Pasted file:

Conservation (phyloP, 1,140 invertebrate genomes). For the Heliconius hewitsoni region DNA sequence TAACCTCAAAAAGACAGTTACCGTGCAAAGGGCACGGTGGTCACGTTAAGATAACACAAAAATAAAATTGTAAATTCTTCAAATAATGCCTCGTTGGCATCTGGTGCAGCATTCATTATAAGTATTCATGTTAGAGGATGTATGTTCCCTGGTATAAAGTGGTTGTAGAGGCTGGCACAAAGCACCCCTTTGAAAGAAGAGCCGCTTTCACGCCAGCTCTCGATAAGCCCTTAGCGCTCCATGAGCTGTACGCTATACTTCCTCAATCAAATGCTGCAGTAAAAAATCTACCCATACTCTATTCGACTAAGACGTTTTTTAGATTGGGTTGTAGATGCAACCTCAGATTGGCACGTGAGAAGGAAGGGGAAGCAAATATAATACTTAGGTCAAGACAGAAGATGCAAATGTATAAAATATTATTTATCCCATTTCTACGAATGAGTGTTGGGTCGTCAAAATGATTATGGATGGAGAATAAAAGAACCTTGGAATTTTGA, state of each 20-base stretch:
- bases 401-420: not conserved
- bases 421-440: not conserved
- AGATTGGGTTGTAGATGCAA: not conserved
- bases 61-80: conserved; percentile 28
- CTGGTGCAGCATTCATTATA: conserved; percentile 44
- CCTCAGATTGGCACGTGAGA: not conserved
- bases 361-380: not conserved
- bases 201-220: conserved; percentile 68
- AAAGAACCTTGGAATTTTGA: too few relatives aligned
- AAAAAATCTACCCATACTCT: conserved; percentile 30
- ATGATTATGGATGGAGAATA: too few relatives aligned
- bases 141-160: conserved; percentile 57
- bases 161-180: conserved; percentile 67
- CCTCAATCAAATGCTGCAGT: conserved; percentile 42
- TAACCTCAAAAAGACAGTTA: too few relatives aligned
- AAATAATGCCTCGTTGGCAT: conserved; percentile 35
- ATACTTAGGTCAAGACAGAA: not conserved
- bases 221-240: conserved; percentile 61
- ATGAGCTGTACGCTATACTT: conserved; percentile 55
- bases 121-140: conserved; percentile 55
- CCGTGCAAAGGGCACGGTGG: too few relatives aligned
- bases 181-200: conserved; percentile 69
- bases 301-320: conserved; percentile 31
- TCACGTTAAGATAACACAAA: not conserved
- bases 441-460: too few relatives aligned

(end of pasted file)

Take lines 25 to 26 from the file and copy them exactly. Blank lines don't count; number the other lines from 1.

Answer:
- TCACGTTAAGATAACACAAA: not conserved
- bases 441-460: too few relatives aligned